Both Chechnya and Moscow both need a lasting agreement over the strategically crucial oil pipeline, which runs through the republic, and will transport Caspian oil to the West. But striking any kind of relationship will be extremely difficult.

That could however, be true, no matter who wins. Russia continues to maintain that Chechyna will remain part of the federation, although a final agreement on its status has been deferred until 2001. Yet if there is one thing that all the presidential wannabees agree on it is that the issue is already all but settled. "We will insist on being acknowledged as an independent sovereign state," said Aslan Maskhadov yesterday. And he is the moderate one.

Start your day with The Independent, sign up for daily news emails
News
newsAnother week, another dress controversy on the internet
Life and Style
Scientist have developed a test which predicts whether you'll live for another ten years
health
Life and Style
Marie had fake ID, in the name of Johanna Koch, after she evaded capture by the Nazis in wartime Berlin
historyOne woman's secret life as a Jew in wartime Berlin
News
news... and what your reaction to the creatures above says about you
Have you tried new the Independent Digital Edition apps?
ebooks
ebooksA special investigation by Andy McSmith
Latest stories from i100
Have you tried new the Independent Digital Edition apps?
Independent Dating
and  

By clicking 'Search' you
are agreeing to our
Terms of Use.

iJobs Job Widget
iJobs General

Recruitment Genius: Telesales & Customer Service Executive - Call Centre Jobs

£7 - £9 per hour: Recruitment Genius: Are you outgoing? Do you want to work in...

Ashdown Group: Finance Manager - Covent Garden, central London - £45k - £55k

£45000 - £55000 per annum + 30 days holiday: Ashdown Group: Finance Manager - ...

Ashdown Group: Systems Administrator - Lancashire - £30,000

£28000 - £30000 per annum: Ashdown Group: 3rd Line Support Engineer / Network ...

Recruitment Genius: Graduate Web Developer

£26000 - £33000 per annum: Recruitment Genius: A Web Developer is required to ...

Day In a Page

Syrian conflict is the world's first 'climate change war', say scientists, but it won't be the last one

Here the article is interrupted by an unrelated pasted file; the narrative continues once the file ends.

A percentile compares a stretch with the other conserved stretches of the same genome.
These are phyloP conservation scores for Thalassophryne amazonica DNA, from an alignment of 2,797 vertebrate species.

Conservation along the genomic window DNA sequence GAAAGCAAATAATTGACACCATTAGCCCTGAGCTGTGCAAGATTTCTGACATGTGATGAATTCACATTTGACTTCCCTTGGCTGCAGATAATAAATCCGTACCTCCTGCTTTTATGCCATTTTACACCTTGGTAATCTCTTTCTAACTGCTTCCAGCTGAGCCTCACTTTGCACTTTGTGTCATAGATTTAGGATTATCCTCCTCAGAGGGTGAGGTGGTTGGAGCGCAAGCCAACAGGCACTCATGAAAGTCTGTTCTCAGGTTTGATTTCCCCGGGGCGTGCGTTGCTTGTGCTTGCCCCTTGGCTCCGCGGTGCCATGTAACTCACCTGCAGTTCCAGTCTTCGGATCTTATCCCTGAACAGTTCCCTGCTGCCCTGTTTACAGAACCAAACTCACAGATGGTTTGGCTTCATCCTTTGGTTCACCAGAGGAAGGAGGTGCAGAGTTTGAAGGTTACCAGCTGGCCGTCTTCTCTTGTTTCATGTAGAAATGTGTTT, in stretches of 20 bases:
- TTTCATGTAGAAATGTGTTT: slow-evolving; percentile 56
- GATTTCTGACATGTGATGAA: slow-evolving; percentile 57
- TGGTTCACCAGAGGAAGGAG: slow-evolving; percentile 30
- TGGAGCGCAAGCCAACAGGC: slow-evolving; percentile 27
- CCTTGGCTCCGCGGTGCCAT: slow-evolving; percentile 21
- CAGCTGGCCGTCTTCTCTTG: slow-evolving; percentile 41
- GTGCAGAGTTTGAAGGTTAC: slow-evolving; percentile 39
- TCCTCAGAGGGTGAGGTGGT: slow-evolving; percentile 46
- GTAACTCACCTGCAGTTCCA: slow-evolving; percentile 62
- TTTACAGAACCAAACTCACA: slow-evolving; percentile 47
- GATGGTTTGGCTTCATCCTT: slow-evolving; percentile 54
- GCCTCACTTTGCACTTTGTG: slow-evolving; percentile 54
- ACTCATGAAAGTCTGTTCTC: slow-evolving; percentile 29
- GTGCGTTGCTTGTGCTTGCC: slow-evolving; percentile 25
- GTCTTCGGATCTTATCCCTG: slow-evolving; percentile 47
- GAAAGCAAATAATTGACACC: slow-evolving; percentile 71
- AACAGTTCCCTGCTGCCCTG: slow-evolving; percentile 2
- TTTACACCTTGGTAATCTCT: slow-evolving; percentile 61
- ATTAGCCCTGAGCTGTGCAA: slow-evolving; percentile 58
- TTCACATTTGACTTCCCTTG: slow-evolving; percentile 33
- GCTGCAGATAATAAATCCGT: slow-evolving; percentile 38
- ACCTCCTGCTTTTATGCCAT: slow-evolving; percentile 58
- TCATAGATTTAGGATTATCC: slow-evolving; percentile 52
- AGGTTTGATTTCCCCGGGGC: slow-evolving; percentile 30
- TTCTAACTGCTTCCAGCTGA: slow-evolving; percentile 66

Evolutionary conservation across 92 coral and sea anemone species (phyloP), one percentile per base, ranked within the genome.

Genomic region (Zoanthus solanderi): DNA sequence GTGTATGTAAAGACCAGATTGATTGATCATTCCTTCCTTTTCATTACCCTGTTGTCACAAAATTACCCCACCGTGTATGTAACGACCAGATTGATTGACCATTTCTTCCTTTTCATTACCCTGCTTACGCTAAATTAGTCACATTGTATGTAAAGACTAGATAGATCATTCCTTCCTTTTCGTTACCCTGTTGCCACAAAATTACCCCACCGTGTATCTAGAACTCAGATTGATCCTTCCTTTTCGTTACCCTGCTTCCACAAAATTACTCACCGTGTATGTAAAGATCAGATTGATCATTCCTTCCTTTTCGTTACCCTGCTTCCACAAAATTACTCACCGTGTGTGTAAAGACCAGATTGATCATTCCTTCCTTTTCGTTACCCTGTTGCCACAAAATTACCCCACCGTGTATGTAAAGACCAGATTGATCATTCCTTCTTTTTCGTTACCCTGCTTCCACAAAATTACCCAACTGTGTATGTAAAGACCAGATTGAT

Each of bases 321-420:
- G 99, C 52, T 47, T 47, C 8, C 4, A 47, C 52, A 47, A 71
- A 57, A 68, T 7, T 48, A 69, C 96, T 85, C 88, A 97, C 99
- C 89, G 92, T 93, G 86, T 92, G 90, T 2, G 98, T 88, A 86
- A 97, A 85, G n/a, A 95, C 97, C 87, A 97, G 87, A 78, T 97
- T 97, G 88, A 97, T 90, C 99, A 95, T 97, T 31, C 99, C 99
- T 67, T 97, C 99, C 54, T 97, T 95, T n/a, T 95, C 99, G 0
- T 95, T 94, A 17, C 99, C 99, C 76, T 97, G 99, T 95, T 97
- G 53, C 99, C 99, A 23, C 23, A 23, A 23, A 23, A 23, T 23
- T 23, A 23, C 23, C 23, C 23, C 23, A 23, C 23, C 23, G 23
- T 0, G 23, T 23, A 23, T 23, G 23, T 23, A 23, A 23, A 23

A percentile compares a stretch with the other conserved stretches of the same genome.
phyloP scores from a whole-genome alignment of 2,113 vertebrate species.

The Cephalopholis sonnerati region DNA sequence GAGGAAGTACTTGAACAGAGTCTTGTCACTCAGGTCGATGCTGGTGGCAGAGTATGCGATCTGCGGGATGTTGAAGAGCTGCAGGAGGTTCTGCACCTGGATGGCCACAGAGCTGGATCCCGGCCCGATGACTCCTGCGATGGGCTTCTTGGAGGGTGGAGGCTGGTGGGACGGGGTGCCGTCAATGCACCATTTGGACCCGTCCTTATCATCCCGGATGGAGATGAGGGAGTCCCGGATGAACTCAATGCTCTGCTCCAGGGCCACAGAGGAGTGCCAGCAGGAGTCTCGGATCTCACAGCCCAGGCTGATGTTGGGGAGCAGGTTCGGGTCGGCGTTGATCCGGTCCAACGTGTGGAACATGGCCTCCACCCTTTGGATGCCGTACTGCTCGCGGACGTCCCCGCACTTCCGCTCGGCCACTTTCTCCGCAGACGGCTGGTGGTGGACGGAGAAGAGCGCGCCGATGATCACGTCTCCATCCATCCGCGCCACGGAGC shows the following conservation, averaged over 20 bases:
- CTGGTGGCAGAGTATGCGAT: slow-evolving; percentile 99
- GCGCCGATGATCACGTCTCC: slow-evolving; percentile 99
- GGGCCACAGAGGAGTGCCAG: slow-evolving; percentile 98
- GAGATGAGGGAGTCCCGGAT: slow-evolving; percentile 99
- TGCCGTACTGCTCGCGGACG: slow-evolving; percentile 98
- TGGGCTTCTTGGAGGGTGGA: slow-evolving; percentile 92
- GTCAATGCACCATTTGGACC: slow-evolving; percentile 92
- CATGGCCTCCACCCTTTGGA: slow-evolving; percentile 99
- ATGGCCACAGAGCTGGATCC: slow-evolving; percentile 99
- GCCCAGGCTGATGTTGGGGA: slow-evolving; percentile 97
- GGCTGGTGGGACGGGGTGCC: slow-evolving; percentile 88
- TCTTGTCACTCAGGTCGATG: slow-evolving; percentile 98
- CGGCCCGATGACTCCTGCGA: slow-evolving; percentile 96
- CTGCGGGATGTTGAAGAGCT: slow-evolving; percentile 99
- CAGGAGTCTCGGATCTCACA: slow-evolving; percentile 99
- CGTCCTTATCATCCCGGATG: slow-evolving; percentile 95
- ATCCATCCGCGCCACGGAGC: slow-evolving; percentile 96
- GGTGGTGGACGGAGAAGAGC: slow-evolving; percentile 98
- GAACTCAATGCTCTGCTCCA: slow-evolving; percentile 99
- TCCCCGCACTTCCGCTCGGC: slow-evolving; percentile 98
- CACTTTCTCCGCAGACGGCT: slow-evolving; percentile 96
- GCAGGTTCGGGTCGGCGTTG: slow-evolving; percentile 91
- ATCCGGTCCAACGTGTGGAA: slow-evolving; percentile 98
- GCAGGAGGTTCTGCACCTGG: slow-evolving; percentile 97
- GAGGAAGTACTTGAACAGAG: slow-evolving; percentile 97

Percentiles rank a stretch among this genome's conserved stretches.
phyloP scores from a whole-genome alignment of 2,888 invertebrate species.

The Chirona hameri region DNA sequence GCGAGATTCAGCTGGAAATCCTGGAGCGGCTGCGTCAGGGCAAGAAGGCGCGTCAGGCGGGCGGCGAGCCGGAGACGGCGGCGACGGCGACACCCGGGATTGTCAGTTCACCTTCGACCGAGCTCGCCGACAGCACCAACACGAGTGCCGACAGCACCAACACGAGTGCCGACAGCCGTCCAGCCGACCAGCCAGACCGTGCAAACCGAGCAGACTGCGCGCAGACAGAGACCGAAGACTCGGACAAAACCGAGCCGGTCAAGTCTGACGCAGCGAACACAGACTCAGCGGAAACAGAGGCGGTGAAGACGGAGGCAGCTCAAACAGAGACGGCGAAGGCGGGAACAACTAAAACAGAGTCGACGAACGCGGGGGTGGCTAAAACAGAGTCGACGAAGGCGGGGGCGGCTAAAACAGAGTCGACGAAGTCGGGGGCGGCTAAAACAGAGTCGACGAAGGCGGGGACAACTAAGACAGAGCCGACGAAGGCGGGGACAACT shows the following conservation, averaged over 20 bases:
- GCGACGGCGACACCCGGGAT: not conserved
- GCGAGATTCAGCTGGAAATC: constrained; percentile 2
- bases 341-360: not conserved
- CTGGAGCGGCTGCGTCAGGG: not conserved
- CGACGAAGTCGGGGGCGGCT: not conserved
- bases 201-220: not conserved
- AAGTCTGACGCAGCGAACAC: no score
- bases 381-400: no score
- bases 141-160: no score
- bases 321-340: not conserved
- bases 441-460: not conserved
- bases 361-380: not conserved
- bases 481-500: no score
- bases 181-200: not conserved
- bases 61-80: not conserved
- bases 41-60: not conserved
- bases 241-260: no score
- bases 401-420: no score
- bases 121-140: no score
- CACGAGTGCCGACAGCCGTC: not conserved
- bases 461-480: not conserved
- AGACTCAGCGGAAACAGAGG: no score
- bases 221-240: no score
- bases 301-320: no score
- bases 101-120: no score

Climate change key in Syrian conflict

And it will trigger more war in future
How I outwitted the Gestapo

How I outwitted the Gestapo

My life as a Jew in wartime Berlin
The nation's favourite animal revealed

The nation's favourite animal revealed

Women like cuddly creatures whilst men like creepy-crawlies
Is this the way to get young people to vote?

Getting young people to vote

From #VOTESELFISH to Bite the Ballot
Poldark star Heida Reed: 'I don't think a single bodice gets ripped'

Poldark star Heida Reed

'I don't think a single bodice gets ripped'
The difference between America and Israel? There isn’t one

The difference between America and Israel? There isn’t one

Netanyahu knows he can get away with anything in America, says Robert Fisk
Families clubbing together to build their own affordable accommodation

Do It Yourself approach to securing a new house

Community land trusts marking a new trend for taking the initiative away from developers
Head of WWF UK: We didn’t send Cameron to the Arctic to see green ideas freeze

David Nussbaum: We didn’t send Cameron to the Arctic to see green ideas freeze

The head of WWF UK remains sanguine despite the Government’s failure to live up to its pledges on the environment
Author Kazuo Ishiguro on being inspired by shoot-outs and samurai

Author Kazuo Ishiguro on being inspired by shoot-outs and samurai

Set in a mythologised 5th-century Britain, ‘The Buried Giant’ is a strange beast
With money, corruption and drugs, this monk fears Buddhism in Thailand is a ‘poisoned fruit’

Money, corruption and drugs

The monk who fears Buddhism in Thailand is a ‘poisoned fruit’
America's first slavery museum established at Django Unchained plantation - 150 years after slavery outlawed

150 years after it was outlawed...

... America's first slavery museum is established in Louisiana
Kelly Clarkson: How I snubbed Simon Cowell and become a Grammy-winning superstar

Kelly Clarkson: How I snubbed Simon Cowell and become a Grammy-winning superstar

The first 'American Idol' winner on how she manages to remain her own woman – Jane Austen fascination and all
Tony Oursler on exploring our uneasy relationship with technology with his new show

You won't believe your eyes

Tony Oursler's new show explores our uneasy relationship with technology. He's one of a growing number of artists with that preoccupation
Ian Herbert: Peter Moores must go. He should never have been brought back to fail again

Moores must go. He should never have been brought back to fail again

The England coach leaves players to find solutions - which makes you wonder where he adds value, says Ian Herbert
War with Isis: Fears that the looming battle for Mosul will unleash 'a million refugees'

The battle for Mosul will unleash 'a million refugees'

Aid agencies prepare for vast exodus following planned Iraqi offensive against the Isis-held city, reports Patrick Cockburn